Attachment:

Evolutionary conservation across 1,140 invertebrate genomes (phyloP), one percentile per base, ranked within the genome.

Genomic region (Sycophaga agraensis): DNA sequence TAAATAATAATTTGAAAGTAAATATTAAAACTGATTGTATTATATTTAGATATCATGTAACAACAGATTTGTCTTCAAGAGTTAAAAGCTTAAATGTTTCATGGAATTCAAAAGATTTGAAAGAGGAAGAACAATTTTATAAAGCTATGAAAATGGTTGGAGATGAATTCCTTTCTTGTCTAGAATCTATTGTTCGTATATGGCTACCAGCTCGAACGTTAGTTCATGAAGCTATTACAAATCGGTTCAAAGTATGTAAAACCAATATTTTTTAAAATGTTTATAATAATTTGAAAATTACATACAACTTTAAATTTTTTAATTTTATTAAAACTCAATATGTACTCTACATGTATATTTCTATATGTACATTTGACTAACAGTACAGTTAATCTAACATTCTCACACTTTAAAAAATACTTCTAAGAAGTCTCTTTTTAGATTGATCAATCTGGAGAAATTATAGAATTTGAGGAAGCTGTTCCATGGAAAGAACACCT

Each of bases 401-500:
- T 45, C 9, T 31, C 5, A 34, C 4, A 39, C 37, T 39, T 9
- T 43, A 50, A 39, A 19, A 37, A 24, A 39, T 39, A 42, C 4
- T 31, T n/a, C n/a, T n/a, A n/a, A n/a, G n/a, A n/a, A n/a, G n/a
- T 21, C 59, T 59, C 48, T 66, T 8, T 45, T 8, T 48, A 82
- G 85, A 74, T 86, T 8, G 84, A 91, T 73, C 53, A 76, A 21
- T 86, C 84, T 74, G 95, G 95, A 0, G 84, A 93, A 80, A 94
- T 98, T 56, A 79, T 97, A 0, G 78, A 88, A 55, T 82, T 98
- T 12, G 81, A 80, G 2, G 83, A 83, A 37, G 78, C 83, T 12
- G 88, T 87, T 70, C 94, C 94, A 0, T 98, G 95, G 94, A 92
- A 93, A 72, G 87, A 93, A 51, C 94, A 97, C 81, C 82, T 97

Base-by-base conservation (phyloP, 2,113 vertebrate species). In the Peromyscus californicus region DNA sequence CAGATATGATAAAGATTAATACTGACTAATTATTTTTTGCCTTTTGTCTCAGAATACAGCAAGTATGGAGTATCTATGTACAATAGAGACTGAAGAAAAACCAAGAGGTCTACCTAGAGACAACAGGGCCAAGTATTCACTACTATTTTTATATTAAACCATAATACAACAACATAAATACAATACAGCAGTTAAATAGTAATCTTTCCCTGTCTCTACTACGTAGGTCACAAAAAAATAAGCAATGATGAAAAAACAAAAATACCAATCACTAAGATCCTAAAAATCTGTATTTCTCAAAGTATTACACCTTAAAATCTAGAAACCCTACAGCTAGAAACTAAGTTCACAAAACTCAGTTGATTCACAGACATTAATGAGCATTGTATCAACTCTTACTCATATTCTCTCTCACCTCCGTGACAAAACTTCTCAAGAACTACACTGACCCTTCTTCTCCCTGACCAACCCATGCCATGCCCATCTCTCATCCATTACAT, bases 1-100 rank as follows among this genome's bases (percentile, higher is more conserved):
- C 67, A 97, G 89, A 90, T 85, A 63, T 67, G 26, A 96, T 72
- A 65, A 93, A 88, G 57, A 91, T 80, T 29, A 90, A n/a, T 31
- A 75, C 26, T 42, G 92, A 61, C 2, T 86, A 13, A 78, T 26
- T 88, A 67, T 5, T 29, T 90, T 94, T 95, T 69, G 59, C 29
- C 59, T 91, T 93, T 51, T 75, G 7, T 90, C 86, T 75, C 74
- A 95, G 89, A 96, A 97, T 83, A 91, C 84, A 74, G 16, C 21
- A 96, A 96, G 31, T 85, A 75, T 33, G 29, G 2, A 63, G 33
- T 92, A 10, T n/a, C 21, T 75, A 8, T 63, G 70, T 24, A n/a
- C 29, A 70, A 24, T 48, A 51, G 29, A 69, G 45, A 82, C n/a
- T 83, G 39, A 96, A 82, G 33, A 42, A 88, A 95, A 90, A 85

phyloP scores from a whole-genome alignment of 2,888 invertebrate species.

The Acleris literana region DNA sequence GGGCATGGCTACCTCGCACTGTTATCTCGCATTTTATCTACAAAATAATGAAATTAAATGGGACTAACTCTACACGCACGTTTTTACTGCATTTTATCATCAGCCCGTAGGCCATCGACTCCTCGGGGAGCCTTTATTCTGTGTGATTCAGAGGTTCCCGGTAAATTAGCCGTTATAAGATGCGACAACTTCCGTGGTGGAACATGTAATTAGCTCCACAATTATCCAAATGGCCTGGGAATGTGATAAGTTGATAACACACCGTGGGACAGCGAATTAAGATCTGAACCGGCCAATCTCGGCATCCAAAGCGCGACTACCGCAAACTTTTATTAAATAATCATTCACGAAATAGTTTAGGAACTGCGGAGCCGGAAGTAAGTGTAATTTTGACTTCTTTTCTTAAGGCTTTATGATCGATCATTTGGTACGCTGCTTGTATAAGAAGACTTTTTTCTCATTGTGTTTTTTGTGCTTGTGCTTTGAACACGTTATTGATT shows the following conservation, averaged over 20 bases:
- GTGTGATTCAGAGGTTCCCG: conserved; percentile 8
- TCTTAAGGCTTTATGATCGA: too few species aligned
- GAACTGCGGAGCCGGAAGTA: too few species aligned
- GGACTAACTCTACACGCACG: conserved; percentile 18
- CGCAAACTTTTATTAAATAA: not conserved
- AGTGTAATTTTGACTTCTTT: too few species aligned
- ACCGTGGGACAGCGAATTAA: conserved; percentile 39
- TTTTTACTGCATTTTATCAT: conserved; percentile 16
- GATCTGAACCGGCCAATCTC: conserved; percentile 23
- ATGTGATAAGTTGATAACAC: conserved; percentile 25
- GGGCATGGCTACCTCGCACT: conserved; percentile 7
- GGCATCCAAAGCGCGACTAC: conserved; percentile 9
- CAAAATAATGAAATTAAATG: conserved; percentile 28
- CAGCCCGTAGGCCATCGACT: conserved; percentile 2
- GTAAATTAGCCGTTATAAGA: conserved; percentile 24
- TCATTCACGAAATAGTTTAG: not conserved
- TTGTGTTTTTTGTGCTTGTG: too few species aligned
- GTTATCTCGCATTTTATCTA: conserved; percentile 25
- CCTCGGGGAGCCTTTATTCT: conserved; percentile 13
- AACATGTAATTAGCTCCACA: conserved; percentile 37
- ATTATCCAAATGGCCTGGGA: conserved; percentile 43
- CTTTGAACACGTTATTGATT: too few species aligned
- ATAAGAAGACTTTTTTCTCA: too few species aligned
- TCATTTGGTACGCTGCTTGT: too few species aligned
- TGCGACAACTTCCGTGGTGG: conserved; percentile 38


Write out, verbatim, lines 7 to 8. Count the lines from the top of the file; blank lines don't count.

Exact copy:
- T 21, C 59, T 59, C 48, T 66, T 8, T 45, T 8, T 48, A 82
- G 85, A 74, T 86, T 8, G 84, A 91, T 73, C 53, A 76, A 21